• A third possible use for a union is one that you may need now and again -- when you want to interpret the same data in two or more different ways. This could happen when you have a variable that is of type long, and you want to treat it as two values of type short. Windows will sometimes package two short values in a single parameter of type long passed to a function. Another instance arises when you want to treat a block of memory containing numeric data as a string of bytes, just to move it around.

  • You can use a union as a means of passing an object or a data value around where you don't know in advance what its type is going to be. The union can provide for storing any one of the possible range of types that you might have.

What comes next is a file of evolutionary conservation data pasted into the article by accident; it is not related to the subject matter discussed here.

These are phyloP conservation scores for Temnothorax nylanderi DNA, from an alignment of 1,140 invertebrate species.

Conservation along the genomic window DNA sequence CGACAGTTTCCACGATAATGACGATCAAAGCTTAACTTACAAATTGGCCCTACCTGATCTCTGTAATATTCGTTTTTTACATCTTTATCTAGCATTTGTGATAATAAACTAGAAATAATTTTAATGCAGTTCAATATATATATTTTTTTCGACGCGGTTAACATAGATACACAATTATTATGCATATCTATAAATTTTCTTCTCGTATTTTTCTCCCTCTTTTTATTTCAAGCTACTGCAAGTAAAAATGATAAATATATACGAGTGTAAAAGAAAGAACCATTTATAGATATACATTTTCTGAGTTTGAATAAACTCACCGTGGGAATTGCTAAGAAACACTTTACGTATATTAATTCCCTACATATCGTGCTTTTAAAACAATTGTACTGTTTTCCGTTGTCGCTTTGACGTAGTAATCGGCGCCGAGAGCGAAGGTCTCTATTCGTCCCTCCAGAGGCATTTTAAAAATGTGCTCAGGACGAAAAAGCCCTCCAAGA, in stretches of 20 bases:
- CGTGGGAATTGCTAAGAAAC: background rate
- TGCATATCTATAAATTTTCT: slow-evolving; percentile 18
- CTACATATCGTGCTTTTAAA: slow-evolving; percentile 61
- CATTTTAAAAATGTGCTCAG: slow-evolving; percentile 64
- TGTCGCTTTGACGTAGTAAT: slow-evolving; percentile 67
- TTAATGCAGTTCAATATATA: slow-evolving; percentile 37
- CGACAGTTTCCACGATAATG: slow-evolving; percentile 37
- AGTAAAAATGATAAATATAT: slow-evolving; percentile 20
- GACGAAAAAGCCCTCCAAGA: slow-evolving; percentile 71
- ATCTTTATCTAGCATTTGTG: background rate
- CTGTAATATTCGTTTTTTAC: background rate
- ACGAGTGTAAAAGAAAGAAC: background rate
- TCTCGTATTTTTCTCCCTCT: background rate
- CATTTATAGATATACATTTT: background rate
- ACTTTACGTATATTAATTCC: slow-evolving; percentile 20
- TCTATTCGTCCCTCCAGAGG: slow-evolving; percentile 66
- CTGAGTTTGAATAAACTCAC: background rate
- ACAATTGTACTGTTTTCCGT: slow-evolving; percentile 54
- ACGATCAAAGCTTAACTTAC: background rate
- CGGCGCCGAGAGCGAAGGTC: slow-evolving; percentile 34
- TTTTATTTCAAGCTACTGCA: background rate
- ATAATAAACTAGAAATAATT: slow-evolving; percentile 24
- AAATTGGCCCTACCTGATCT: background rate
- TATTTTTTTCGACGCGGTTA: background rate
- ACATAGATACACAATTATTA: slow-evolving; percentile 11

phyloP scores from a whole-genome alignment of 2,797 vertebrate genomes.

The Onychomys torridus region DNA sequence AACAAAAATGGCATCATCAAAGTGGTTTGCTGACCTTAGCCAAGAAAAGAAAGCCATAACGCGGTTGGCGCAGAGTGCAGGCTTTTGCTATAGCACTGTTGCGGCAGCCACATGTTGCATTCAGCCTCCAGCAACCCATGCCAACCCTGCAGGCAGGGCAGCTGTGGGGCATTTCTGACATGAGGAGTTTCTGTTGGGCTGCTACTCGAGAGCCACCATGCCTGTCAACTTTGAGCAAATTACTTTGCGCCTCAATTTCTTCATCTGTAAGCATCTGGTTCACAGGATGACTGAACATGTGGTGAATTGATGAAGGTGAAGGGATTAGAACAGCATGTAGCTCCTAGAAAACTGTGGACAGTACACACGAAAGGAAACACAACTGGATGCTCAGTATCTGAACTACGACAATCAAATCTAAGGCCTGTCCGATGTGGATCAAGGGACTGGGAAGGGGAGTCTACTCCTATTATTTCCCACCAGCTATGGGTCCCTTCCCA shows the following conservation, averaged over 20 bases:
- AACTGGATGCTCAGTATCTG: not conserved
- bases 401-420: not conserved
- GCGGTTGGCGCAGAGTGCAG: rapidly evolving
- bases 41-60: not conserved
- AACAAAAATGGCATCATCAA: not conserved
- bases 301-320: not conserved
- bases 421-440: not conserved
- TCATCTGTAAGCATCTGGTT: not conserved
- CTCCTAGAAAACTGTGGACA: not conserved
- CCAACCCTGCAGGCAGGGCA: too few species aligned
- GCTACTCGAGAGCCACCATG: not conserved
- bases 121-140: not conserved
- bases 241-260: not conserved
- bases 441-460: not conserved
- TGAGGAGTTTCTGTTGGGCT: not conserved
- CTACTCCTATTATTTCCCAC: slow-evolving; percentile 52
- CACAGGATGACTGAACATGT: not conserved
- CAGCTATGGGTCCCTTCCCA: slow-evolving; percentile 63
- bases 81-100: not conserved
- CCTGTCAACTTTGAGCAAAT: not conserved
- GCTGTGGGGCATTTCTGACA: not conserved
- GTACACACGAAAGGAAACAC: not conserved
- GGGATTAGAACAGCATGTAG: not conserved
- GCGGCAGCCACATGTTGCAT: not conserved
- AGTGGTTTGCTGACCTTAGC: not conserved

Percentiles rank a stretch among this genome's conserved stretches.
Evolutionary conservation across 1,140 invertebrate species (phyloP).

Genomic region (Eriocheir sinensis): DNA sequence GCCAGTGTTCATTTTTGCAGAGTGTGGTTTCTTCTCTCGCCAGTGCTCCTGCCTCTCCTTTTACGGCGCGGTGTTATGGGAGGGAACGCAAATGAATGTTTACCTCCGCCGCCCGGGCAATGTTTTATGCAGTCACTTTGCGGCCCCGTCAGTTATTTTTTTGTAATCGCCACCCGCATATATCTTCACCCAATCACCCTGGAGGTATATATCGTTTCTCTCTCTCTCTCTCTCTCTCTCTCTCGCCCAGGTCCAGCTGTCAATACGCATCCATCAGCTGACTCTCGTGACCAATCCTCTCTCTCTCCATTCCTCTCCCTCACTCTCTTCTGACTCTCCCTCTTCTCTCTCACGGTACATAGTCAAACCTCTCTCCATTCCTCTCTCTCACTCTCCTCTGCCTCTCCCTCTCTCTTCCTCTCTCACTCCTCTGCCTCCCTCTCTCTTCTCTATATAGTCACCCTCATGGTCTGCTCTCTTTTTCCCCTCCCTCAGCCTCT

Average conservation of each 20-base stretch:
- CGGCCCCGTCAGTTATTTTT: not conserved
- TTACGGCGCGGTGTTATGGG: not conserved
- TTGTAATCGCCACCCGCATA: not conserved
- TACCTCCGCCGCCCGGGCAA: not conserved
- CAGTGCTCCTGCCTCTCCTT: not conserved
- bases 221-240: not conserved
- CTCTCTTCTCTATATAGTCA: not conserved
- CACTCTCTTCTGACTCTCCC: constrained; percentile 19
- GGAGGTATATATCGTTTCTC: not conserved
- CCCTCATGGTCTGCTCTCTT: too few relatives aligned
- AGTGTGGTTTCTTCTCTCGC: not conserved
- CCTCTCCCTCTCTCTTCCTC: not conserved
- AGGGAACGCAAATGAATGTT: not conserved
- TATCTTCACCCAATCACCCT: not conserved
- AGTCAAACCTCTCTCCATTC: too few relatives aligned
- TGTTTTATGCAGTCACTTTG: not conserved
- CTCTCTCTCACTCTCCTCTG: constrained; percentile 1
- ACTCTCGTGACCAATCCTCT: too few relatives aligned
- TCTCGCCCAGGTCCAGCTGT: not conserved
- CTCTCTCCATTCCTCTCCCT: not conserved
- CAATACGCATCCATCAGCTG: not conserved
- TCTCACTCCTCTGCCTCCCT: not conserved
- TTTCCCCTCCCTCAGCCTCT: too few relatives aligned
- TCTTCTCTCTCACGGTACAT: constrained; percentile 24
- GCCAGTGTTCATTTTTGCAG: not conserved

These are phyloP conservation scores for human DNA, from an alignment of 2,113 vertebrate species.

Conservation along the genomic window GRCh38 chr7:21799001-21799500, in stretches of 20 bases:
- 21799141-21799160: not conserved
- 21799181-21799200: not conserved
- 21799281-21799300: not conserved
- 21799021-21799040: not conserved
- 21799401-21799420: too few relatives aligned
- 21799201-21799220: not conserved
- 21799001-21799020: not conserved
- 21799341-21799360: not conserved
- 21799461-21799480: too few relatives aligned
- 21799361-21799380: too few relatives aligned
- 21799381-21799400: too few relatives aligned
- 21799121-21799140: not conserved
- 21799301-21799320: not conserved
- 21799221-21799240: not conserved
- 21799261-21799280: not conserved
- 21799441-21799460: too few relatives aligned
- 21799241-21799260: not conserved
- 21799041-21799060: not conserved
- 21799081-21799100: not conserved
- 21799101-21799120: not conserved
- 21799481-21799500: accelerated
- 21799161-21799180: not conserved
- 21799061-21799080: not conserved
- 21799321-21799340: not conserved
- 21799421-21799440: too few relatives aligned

If you think I am a genius in explaining what a union is and some of it's possible applications, I can not take credit for this. (: This information came from Ivor Horton's Beginning Visual C++ 2010 which I happen to have sitting here on my desk. I hope this was helpful.

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The union in a struct technique is generally used when you want a variant-style structure. It's generally accompanied by a type identifier, which is used to determine which item in the union to check. It's also seen in the opposite way, such as in Xlib on *NIX, where it's a union with structs, with the first member identical between all structs, defining which struct has the data you need.

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union means you can have one of its members as its possible value. In the following example, you see the values for each one of them. But this union can be a member of some other structure, where it is enough to specify only one value- either float or integer not both. Hope this helps.

  union {
          float u_f;
          int u_i;
  }var;

  var.u_f = 23.5;
  printf("value is %f\n", var.u_f);
  var.u_i = 5;
  printf("value is %d\n", var.u_i)